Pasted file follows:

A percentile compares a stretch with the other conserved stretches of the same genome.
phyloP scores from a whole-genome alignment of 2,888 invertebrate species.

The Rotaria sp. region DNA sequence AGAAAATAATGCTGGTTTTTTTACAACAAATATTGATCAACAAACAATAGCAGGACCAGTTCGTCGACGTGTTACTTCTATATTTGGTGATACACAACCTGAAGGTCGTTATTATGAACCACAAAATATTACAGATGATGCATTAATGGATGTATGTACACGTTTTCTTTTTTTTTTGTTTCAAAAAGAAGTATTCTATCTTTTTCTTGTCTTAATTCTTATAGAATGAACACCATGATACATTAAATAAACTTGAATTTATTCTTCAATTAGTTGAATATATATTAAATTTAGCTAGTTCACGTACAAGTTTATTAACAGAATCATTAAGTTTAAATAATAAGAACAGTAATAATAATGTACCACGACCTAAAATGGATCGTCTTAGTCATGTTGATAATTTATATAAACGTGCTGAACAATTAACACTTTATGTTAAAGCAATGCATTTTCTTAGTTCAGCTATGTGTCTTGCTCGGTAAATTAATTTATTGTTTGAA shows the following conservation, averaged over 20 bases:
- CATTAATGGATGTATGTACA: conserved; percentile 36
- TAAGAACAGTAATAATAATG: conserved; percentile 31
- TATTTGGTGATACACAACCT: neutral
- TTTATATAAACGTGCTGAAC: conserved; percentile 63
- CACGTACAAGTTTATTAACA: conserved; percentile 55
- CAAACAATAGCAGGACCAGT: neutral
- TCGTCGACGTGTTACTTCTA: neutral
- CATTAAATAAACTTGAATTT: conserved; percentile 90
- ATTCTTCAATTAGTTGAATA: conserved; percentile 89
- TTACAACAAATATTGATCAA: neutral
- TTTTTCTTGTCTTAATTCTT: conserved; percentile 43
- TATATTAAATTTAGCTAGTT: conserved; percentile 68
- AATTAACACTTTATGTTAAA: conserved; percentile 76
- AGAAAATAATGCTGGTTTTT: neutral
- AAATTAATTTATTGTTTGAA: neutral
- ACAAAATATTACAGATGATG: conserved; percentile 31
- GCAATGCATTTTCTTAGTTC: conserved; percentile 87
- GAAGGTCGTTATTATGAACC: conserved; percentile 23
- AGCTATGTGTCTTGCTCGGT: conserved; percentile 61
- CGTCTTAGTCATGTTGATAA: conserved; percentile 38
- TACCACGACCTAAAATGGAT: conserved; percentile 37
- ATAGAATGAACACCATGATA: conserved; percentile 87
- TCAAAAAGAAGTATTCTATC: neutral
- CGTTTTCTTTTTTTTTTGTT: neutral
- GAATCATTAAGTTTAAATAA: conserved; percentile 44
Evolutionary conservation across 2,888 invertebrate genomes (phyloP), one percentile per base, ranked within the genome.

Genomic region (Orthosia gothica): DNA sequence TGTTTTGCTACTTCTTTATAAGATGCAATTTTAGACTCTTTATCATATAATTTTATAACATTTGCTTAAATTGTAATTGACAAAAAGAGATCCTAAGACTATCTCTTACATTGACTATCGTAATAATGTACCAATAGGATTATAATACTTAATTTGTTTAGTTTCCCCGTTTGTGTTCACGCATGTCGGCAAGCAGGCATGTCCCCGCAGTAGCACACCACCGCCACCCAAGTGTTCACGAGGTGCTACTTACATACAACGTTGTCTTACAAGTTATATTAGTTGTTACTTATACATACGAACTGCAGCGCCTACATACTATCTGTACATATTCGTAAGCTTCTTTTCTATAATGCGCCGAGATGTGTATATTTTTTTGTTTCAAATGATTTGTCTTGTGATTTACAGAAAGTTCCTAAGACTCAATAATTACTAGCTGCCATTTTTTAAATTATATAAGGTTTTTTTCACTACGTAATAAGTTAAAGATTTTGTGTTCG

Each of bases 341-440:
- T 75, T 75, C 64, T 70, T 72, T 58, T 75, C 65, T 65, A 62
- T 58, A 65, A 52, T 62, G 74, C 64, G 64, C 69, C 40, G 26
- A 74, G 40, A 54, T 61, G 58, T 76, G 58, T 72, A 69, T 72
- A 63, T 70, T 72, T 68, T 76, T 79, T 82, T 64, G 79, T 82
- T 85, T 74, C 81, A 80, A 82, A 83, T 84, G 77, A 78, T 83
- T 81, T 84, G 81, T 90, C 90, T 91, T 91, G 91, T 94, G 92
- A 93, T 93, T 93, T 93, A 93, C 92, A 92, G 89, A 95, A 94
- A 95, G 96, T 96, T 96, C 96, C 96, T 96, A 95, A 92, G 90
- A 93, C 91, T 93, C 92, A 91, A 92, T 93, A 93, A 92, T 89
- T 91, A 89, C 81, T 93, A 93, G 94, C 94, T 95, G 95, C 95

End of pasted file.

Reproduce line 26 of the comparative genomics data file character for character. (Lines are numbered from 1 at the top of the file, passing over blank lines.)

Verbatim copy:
- TCAAAAAGAAGTATTCTATC: neutral